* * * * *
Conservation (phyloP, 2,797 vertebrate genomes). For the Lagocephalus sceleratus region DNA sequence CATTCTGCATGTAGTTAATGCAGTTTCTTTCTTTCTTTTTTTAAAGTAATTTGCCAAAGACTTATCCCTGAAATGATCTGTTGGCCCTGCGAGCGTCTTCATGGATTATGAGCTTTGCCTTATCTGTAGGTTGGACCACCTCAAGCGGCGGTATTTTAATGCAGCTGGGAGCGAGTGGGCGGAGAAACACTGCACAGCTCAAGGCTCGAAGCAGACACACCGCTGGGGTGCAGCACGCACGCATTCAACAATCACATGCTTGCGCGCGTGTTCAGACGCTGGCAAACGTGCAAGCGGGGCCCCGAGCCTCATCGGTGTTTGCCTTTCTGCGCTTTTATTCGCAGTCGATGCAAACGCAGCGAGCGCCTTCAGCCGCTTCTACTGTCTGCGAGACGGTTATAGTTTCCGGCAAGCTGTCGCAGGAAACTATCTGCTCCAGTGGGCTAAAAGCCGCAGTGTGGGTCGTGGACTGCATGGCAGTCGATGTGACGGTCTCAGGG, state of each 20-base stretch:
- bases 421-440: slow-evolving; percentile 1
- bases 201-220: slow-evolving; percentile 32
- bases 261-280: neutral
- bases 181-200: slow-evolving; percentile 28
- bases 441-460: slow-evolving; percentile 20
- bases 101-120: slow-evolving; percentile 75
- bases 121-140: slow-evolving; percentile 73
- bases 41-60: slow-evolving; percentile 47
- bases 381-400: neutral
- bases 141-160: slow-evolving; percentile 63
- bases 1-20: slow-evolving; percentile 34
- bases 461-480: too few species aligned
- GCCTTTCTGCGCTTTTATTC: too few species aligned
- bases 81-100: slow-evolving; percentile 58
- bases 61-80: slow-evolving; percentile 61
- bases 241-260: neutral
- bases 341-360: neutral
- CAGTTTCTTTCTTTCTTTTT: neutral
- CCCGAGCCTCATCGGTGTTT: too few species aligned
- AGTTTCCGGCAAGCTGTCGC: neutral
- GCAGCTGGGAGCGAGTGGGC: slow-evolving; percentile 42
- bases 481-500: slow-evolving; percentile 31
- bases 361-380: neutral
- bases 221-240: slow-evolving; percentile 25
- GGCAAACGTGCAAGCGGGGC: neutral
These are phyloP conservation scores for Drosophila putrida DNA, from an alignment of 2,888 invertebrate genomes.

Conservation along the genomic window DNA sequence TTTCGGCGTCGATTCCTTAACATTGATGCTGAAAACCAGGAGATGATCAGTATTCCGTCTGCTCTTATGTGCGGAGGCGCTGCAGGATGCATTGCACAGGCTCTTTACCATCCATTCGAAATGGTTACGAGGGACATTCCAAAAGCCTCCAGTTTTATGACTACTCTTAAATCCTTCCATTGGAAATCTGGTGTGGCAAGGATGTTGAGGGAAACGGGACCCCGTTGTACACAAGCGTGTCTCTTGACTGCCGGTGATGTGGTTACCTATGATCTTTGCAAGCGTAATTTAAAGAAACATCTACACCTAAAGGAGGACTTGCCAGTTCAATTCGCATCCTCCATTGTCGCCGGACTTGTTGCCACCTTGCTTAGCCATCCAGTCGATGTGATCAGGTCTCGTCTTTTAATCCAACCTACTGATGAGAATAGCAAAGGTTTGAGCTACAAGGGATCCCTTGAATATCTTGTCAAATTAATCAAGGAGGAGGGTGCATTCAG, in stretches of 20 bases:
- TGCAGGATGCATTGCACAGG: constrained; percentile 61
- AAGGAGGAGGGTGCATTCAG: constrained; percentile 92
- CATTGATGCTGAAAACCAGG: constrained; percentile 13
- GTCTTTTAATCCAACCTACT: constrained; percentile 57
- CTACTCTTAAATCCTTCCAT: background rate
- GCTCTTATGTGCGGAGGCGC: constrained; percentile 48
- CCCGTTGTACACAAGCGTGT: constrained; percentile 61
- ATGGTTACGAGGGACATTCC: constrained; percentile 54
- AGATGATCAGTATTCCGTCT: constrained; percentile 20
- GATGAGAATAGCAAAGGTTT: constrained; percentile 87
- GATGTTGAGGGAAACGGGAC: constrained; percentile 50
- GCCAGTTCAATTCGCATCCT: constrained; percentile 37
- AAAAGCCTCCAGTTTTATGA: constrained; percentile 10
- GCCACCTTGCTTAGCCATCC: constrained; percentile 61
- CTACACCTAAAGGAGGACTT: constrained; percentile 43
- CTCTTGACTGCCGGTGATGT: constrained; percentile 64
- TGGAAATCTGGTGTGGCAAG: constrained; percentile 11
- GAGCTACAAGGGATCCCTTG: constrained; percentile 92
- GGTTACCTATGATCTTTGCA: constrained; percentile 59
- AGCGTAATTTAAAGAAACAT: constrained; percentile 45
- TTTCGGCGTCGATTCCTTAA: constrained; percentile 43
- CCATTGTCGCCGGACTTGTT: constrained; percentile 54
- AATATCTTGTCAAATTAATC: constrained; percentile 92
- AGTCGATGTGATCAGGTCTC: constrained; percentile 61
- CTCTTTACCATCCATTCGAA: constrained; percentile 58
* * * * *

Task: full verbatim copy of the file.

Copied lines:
Conservation (phyloP, 2,797 vertebrate genomes). For the Lagocephalus sceleratus region DNA sequence CATTCTGCATGTAGTTAATGCAGTTTCTTTCTTTCTTTTTTTAAAGTAATTTGCCAAAGACTTATCCCTGAAATGATCTGTTGGCCCTGCGAGCGTCTTCATGGATTATGAGCTTTGCCTTATCTGTAGGTTGGACCACCTCAAGCGGCGGTATTTTAATGCAGCTGGGAGCGAGTGGGCGGAGAAACACTGCACAGCTCAAGGCTCGAAGCAGACACACCGCTGGGGTGCAGCACGCACGCATTCAACAATCACATGCTTGCGCGCGTGTTCAGACGCTGGCAAACGTGCAAGCGGGGCCCCGAGCCTCATCGGTGTTTGCCTTTCTGCGCTTTTATTCGCAGTCGATGCAAACGCAGCGAGCGCCTTCAGCCGCTTCTACTGTCTGCGAGACGGTTATAGTTTCCGGCAAGCTGTCGCAGGAAACTATCTGCTCCAGTGGGCTAAAAGCCGCAGTGTGGGTCGTGGACTGCATGGCAGTCGATGTGACGGTCTCAGGG, state of each 20-base stretch:
- bases 421-440: slow-evolving; percentile 1
- bases 201-220: slow-evolving; percentile 32
- bases 261-280: neutral
- bases 181-200: slow-evolving; percentile 28
- bases 441-460: slow-evolving; percentile 20
- bases 101-120: slow-evolving; percentile 75
- bases 121-140: slow-evolving; percentile 73
- bases 41-60: slow-evolving; percentile 47
- bases 381-400: neutral
- bases 141-160: slow-evolving; percentile 63
- bases 1-20: slow-evolving; percentile 34
- bases 461-480: too few species aligned
- GCCTTTCTGCGCTTTTATTC: too few species aligned
- bases 81-100: slow-evolving; percentile 58
- bases 61-80: slow-evolving; percentile 61
- bases 241-260: neutral
- bases 341-360: neutral
- CAGTTTCTTTCTTTCTTTTT: neutral
- CCCGAGCCTCATCGGTGTTT: too few species aligned
- AGTTTCCGGCAAGCTGTCGC: neutral
- GCAGCTGGGAGCGAGTGGGC: slow-evolving; percentile 42
- bases 481-500: slow-evolving; percentile 31
- bases 361-380: neutral
- bases 221-240: slow-evolving; percentile 25
- GGCAAACGTGCAAGCGGGGC: neutral
These are phyloP conservation scores for Drosophila putrida DNA, from an alignment of 2,888 invertebrate genomes.

Conservation along the genomic window DNA sequence TTTCGGCGTCGATTCCTTAACATTGATGCTGAAAACCAGGAGATGATCAGTATTCCGTCTGCTCTTATGTGCGGAGGCGCTGCAGGATGCATTGCACAGGCTCTTTACCATCCATTCGAAATGGTTACGAGGGACATTCCAAAAGCCTCCAGTTTTATGACTACTCTTAAATCCTTCCATTGGAAATCTGGTGTGGCAAGGATGTTGAGGGAAACGGGACCCCGTTGTACACAAGCGTGTCTCTTGACTGCCGGTGATGTGGTTACCTATGATCTTTGCAAGCGTAATTTAAAGAAACATCTACACCTAAAGGAGGACTTGCCAGTTCAATTCGCATCCTCCATTGTCGCCGGACTTGTTGCCACCTTGCTTAGCCATCCAGTCGATGTGATCAGGTCTCGTCTTTTAATCCAACCTACTGATGAGAATAGCAAAGGTTTGAGCTACAAGGGATCCCTTGAATATCTTGTCAAATTAATCAAGGAGGAGGGTGCATTCAG, in stretches of 20 bases:
- TGCAGGATGCATTGCACAGG: constrained; percentile 61
- AAGGAGGAGGGTGCATTCAG: constrained; percentile 92
- CATTGATGCTGAAAACCAGG: constrained; percentile 13
- GTCTTTTAATCCAACCTACT: constrained; percentile 57
- CTACTCTTAAATCCTTCCAT: background rate
- GCTCTTATGTGCGGAGGCGC: constrained; percentile 48
- CCCGTTGTACACAAGCGTGT: constrained; percentile 61
- ATGGTTACGAGGGACATTCC: constrained; percentile 54
- AGATGATCAGTATTCCGTCT: constrained; percentile 20
- GATGAGAATAGCAAAGGTTT: constrained; percentile 87
- GATGTTGAGGGAAACGGGAC: constrained; percentile 50
- GCCAGTTCAATTCGCATCCT: constrained; percentile 37
- AAAAGCCTCCAGTTTTATGA: constrained; percentile 10
- GCCACCTTGCTTAGCCATCC: constrained; percentile 61
- CTACACCTAAAGGAGGACTT: constrained; percentile 43
- CTCTTGACTGCCGGTGATGT: constrained; percentile 64
- TGGAAATCTGGTGTGGCAAG: constrained; percentile 11
- GAGCTACAAGGGATCCCTTG: constrained; percentile 92
- GGTTACCTATGATCTTTGCA: constrained; percentile 59
- AGCGTAATTTAAAGAAACAT: constrained; percentile 45
- TTTCGGCGTCGATTCCTTAA: constrained; percentile 43
- CCATTGTCGCCGGACTTGTT: constrained; percentile 54
- AATATCTTGTCAAATTAATC: constrained; percentile 92
- AGTCGATGTGATCAGGTCTC: constrained; percentile 61
- CTCTTTACCATCCATTCGAA: constrained; percentile 58